“It’s a reminder to never show mercy.  You won’t be thanked for it.”


Erik Hansen (Snowblind, The Countess) and Everett Ray Aponte (Slender ManAtomic Eden) star in The Hitman Agency, an action thriller is written and directed by Dominik Starck (Atomic Eden, Iron Wolf), who also appears onscreen as a younger version of the grizzled, mature protagonist.  Former professional assassin Joseph (Hansen), once presumed dead by his old employer, is hunted down and successfully captured by the agency’s younger replacement for Joseph, Lucas Kane (Aponte), shortly after Kane is shown single-handedly pulling off a dangerous, action packed assassination within another organization’s compound full of guards and scantily clad women.  While held captive and seemingly resigned to his demise, Joseph and Lucas have a dialogue heavy exchange detailing the former’s history with the agency, his origins and relationship with key figures within agency hierarchy, illustrated primarily via multiple flashbacks to Joseph’s younger self, portrayed by director Dominik Starck.  There is even a brief appearance from action legend Don “The Dragon” Wilson (the Bloodfist series).  The past engages with the future in some expected and unexpected ways, full of plot twists, intrigue, betrayal and a good bit of violence.


The Hitman Agency is primarily story driven, and it keeps you interested throughout, but it is not without its problems.  The low lit indoor scenes between Hansen and Aponte are, ironically, the highlight of the film, their exchanges indicative of the “old lion vs the young cub” concept, and their individual scenes apart from each other have some clever exchanges with other characters.  The pacing of the scenes and the jumps from present to past do well in explaining how we got to where we are in the movie without coming off as confusing.  The twists make sense without being overwhelming, or just being there to keep the viewer guessing, an all too familiar novelty that is thankfully kept to a minimum here.  However, many of the scenes filmed elsewhere from our two main characters tend to fall in rather drab environments such as mundanely lit offices or cloudy fields, with flat camera angles doing little to put an exclamation point on any of the decently paced choreography.  Hansen and Aponte are clearly the strongest two presences onscreen, with some other actors coming off rather stiff, but the scenes with Starck as the younger Joseph do well in carrying things where they matter most, and you can tell he cares a great deal about treating this story and his characters seriously.  It would have been nice to see a little more of Aponte via scenes detailing his own background, as well as a more coherent and complete story element and character development for Don Wilson.  The few violent blood effects are nothing fancy, but do not look overly fake or distracting while adding some additional gravitas to any given scenes.  The Marvin Hartman score is a major highlight, the music adding quite a bit to the more gripping scenes, and is always appropriate for the characters and environments.  The overall result is such that The Hitman Agency is quite entertaining and enjoyable as an overall movie with the action as a bonus, rather than relying on the action as a crutch.  Anybody who appreciates a good story and sympathetic characters will enjoy this every bit as much as a diehard action fan.  Starck’s devotion to the project is apparent, and the art of film should be graced by future efforts every bit as much as this one.  The Hitman Agency is an action thriller that puts layers of professional chemistry on top of each other, both as depicted onscreen and as elements to a story formula that works very well.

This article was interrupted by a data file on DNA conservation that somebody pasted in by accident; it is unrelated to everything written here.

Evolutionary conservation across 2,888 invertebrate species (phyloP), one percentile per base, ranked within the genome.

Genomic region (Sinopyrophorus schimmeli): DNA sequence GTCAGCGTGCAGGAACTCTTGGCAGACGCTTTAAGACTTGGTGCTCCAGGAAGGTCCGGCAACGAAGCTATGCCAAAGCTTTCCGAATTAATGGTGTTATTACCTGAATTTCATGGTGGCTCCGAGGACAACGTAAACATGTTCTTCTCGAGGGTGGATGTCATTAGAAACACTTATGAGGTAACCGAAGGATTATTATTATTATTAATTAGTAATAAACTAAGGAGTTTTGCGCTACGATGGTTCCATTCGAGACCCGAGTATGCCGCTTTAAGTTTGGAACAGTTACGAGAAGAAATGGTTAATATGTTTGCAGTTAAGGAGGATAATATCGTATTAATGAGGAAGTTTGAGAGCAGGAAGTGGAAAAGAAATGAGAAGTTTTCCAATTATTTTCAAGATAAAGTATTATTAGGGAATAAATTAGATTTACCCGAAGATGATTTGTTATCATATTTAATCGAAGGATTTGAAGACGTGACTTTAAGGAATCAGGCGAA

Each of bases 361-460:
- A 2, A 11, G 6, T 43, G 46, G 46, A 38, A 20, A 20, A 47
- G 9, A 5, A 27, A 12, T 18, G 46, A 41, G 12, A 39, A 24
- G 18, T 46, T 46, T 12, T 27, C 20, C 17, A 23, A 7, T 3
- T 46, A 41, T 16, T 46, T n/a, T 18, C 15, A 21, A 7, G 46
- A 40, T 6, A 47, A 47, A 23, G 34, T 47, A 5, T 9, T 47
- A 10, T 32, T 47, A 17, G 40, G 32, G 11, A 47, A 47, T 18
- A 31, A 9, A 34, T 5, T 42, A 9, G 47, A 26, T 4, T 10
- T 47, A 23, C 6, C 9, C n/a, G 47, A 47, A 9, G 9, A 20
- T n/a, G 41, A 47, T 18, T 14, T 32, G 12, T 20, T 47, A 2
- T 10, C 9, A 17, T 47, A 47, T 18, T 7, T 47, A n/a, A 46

Written and directed by Dominik Starck.  Fight choreography by Thomas Kock.  Filmed on location in Hesse, Germany.